Three kilometers south of Khajuraho, in the village of Jatkari lie the two temples now in ruins. One of them is a Shiva temple enshrining a marble ligham. The other one enshries a 3.3 m (11 ft.) high image of Chatturbhuja (Vishnu) in the sanctum with an expression of transcendental calm and bliss on its face.
Over the lintel of the doorway are carved exquisite figures of Brahama, Vishnu and Mahesh. It is a nirandhara temple of a modes tsize similar to Javeri in plan and design consisting of a sanctum, mandapa and an entrance porch. The shikhara of the temple is plain.
There are three bands of scuolptures on the jangha of the temple. The temple is an earlier and smaller version of the Duladeo temple and can be assigned to circa 1100.
The Main Features
This temple shows some notable features. This is the only temple at Khajuraho where erotic sculptures are conspicuous by absence. In general, the sculptural art here shows a decline. The ornaments are sketchily represented and the details are left unfinished. The representations of animal mounts, such as the horses of the 'Surya' figure on the eastern niche are crude and insipid. The sculptures including those of the nymphs are stereotyped and lack verve and vitality. The exceptions are the figures of angels, which are represented, in lively poses.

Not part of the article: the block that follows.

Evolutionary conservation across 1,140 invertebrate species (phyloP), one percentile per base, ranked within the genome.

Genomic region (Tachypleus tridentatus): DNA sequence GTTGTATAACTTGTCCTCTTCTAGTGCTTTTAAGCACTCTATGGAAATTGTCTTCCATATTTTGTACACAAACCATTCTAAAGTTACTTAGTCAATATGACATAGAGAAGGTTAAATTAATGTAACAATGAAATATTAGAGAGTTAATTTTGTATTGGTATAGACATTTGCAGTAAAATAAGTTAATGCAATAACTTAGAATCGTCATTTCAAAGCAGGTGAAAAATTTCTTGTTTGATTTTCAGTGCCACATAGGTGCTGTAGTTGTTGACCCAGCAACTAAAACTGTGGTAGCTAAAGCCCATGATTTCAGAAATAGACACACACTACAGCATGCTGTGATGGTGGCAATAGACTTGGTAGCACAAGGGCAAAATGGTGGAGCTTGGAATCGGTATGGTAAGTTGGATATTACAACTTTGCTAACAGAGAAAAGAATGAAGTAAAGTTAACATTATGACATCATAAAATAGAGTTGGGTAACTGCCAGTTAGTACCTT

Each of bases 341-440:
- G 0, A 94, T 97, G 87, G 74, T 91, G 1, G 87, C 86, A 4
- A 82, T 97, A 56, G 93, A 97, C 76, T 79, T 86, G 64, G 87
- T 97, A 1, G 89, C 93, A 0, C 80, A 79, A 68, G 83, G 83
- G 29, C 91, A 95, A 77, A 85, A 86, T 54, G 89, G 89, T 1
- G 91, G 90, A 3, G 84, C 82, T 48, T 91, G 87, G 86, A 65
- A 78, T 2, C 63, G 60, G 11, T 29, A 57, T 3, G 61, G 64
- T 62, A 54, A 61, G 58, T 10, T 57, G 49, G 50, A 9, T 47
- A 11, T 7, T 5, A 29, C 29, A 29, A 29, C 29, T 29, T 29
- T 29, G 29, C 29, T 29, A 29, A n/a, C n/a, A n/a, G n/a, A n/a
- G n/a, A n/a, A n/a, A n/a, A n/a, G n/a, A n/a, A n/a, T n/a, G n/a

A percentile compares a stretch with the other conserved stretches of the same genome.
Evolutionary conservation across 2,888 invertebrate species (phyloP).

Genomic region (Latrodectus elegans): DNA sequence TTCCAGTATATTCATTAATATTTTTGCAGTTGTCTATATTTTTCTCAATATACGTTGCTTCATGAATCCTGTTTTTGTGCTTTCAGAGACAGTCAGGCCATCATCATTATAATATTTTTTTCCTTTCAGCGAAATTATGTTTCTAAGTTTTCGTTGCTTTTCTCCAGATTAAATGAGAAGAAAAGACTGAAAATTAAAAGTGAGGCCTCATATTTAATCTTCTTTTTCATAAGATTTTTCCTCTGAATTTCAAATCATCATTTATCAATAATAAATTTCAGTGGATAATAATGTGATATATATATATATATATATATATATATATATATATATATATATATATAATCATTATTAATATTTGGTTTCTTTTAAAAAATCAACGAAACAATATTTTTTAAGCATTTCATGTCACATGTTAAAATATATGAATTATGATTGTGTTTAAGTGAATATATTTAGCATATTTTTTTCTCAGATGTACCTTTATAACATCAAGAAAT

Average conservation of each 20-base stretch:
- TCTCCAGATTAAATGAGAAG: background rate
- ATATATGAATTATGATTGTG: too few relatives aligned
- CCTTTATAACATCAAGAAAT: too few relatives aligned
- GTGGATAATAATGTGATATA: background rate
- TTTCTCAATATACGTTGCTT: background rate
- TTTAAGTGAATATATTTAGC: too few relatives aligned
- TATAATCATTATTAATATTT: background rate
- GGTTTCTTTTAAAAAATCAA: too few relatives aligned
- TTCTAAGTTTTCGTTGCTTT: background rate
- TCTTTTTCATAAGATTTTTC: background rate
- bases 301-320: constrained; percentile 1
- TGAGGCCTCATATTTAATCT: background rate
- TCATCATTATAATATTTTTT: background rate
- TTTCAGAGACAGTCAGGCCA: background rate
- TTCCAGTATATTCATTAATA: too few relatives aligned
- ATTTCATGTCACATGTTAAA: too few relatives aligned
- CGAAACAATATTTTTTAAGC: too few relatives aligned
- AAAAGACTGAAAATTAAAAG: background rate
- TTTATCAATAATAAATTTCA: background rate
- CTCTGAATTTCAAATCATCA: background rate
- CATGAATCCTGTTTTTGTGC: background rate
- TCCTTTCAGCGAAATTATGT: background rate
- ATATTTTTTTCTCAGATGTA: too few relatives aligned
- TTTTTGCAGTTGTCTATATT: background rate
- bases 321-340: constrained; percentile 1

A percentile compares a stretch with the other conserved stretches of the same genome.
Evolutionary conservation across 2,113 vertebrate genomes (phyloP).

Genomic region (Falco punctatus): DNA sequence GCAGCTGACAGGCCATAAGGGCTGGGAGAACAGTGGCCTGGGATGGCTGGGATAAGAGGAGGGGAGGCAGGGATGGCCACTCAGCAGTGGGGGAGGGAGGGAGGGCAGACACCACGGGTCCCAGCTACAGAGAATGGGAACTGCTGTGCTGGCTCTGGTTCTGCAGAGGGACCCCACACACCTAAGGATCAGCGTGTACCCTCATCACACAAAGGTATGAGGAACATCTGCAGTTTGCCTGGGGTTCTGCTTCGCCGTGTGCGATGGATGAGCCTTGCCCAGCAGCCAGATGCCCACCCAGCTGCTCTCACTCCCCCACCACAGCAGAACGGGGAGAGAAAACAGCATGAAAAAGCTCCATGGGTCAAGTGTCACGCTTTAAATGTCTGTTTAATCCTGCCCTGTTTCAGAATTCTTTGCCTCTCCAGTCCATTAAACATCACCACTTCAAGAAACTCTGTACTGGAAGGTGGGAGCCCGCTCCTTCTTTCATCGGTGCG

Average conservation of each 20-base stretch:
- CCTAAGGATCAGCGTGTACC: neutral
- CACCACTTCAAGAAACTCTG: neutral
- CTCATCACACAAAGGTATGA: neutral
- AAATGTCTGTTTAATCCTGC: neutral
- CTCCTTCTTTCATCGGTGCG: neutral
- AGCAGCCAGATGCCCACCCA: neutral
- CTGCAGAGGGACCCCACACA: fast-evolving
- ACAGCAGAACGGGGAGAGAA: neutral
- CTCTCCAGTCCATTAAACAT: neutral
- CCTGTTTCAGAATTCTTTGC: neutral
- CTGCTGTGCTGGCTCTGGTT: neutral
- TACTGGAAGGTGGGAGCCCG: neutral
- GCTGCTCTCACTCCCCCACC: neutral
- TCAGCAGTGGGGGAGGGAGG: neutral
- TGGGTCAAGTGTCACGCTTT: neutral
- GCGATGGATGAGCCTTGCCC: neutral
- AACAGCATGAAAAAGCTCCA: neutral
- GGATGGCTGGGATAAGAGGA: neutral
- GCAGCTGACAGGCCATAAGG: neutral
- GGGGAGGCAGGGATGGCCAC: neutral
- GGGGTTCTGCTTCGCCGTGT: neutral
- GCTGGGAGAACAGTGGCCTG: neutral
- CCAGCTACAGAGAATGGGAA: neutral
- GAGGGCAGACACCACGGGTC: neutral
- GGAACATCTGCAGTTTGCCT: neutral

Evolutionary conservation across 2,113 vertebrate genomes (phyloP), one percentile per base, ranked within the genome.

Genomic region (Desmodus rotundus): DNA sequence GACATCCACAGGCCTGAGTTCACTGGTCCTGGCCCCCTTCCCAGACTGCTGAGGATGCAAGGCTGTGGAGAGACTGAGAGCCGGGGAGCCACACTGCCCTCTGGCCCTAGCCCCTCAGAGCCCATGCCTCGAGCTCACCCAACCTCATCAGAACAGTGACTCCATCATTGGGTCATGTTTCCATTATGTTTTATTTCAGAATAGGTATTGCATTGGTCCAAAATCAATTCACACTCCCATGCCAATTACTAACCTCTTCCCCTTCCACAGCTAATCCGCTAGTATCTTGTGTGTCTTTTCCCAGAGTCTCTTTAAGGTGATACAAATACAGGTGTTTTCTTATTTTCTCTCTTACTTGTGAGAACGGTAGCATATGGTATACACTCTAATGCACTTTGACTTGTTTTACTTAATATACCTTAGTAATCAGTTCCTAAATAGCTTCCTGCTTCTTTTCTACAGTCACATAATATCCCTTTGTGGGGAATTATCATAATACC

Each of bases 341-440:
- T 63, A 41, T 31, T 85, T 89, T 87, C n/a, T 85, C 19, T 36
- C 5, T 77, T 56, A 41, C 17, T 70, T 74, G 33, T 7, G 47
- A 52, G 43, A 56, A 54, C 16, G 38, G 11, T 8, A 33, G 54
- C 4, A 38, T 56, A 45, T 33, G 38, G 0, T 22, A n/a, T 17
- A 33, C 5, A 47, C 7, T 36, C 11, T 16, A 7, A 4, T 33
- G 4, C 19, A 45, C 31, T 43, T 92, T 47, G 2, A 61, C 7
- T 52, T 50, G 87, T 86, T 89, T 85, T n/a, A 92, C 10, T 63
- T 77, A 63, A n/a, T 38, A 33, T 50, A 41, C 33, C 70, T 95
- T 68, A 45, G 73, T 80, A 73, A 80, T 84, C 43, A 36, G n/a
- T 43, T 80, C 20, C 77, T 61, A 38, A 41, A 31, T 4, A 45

The Chaturbhuja Temple is the only temple in Khajuraho which lacks erotic sculptures, with the bands on the walls of the temple set with architectural images of dikhpalas, ashtavasus, nymphs and the recesses of mythical lions. Though this temple belonging to the Southern Group, is imposing and has been preserved in main portions, still signs of decline are evident.